While Pileggi wrestled with his script, Whiting returned to the subject of baseball. Fifteen years after Wa, the roles are reversed and it is Japanese baseball stars who are making waves in the Major Leagues. Whiting was approached by his editor for Wa (now a Vice President at Time Warner Books) to do a book on the Ichiro phe­nomenon.

“The idea appealed to me because it would be a reverse of Wa, and I would get to travel around the U.S. I put in about 100,000 miles for this book.”

But what is the “meaning” of Ichiro, a modest young man from Aichi Prefecture?

“Ichiro is the first Japanese cultural icon in the U.S. China has John Woo and Ang Lee who make blockbuster movies with Hollywood’s top stars. Chow Yun-Fat is a matinee idol in the States. All Japan had was VCRs and automobiles—until Ichiro came along. His success made ordinary Japanese feel as if they belonged, that they were no longer just sideline observers, not just people who made things, if you know what I mean,” said Whiting.

On the American side, Ichiro, Hideki Matsui and Co. have raised the profile of Japan, according to Whiting. “(Ichiro) has probably done more than all the diplomats, CEOs and Japan specialists to improve under­standing of Japan. It sounds like a cliche, but that’s what happened.”

And since Ichiro came along, the previously small-minded town of Seattle has been transformed.

“There’s a whole segment of the population in the U.S. Pacific Northwest, that didn’t even know what sushi was 10 to 15 years ago. Now, thanks to Ichiro, they’re eating it at Safeco (Field) and yelling ‘gambare!

“Japan is now ‘cool’ and ‘hip’ in the eyes of many Americans, thanks in great part to him. People love his swagger, his flash, his Juliet Oakley shades.”

But it’s not just his eyewear they admire.

Ichiro has introduced the concept of doryoku (roughly translated as “effort”) to the Americans. When he met Tony LaRussa, manager of the St. Louis Cardinals, he was asked what he thought of American baseball. “Ichiro replied that (the American players) would be a lot better if they trained the way they should. He went on to explain about the Japanese emphasis on perfectionism, end­less training, covering every little detail. LaRussa almost fell out of his chair.”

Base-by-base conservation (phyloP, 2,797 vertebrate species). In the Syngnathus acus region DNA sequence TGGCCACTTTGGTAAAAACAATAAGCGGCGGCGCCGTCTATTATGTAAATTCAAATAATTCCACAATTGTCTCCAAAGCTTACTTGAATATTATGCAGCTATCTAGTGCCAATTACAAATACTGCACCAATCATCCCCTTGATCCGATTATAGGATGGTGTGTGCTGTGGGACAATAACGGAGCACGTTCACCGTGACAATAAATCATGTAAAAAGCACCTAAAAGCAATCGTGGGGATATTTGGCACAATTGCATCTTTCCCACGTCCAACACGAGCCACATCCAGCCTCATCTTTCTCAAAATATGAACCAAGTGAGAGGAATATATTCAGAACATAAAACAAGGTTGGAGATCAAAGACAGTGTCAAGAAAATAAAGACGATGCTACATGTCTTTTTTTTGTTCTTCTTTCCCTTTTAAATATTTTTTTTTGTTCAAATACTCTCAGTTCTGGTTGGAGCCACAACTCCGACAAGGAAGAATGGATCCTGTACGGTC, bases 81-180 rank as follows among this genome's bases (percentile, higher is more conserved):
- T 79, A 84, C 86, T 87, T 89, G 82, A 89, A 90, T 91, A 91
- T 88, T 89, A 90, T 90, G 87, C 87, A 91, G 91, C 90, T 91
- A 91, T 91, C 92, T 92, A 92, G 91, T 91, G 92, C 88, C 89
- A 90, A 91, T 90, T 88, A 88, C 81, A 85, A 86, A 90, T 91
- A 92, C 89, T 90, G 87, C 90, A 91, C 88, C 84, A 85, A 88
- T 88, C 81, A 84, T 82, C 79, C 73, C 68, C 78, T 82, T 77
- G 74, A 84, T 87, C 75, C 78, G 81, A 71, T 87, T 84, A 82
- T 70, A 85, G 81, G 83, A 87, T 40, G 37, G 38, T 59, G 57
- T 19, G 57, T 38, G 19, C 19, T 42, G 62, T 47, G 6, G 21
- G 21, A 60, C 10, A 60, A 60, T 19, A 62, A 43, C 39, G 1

Whiting could also have told LaRussa a thing or two about doryoku. When asked what goes into writing his books, the author replies, “Lots and lots and lots of research. Read 100 books. Interview 200 people. Write a first draft of 200,000 words or more, then whittle it down to 100,000 or so. It usually takes six or seven drafts. Sometimes more. It takes three to four years, depending.

“You reach a magic point somewhere in the middle of your research when you realize you know more than the person you are interviewing. That’s when you know it’s time to write the book.”

That done, it’s off to the US. for a grueling 19-city tour. “Then I’m going to find a nice quiet beach and relax.”

There is a sequel to Tokyo Underworld in the pipeline, as well as the movie. Knowing how painstakingly Whiting and Pileggi go about their work, we could be waiting a bit longer for those.

The Meaning of Ichiro hits the shelves in April, published by Time Warner Books. Watch this space for a review.